APPEAL from the Circuit Court of Du Page County; the Hon.
PHILIP F. LOCKE, Judge, presiding.
MR. JUSTICE DIXON DELIVERED THE OPINION OF THE COURT:
Rehearing denied February 11, 1975.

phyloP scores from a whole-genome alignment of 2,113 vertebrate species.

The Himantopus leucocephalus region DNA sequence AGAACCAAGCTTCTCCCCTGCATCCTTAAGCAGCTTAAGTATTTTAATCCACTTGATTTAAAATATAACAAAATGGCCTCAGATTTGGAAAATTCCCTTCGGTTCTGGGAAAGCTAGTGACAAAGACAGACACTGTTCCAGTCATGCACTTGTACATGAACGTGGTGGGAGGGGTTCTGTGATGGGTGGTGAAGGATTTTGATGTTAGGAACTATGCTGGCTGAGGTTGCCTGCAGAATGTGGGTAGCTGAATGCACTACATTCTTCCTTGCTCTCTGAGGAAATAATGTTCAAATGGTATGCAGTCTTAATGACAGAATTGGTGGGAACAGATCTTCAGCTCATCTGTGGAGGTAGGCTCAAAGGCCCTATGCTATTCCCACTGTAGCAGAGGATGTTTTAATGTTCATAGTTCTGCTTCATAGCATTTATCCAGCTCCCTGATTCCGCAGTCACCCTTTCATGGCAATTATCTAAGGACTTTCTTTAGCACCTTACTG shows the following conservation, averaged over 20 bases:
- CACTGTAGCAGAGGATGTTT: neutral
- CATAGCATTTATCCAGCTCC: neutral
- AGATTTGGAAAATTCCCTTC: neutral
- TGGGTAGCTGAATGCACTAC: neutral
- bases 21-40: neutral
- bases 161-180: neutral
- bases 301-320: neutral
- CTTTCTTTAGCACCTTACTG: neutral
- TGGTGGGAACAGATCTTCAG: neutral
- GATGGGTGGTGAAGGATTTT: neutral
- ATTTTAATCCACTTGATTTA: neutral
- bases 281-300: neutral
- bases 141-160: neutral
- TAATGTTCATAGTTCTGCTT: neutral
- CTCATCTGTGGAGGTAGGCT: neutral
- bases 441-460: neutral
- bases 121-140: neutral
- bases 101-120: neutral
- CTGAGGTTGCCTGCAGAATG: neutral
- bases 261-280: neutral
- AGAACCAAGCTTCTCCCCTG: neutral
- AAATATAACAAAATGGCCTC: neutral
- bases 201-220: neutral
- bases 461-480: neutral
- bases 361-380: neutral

This is a declaratory judgment action, in which the plaintiff, Gulf Oil Corporation, asks that the zoning ordinance of Du Page County be declared invalid as applied to certain property the plaintiff owns. The property is located at the northwest corner of Butterfield Road and Park Boulevard, in Du Page County, and is presently zoned R-2, single-family residence district. The plaintiff had petitioned the Du Page County Zoning Board of Appeals and the Du Page County Board of Supervisors for rezoning of its property so as to permit the construction and operation of an automobile service station at that location, but its petition was denied by both of those Boards and so it commenced this action. The Circuit Court of Du Page County entered judgment for the plaintiff, finding that the County's zoning ordinance was void as applied to the plaintiff's property, and enjoining the County from enforcing its ordinance so as to prevent the proposed use. The County has appealed from the trial court's judgment.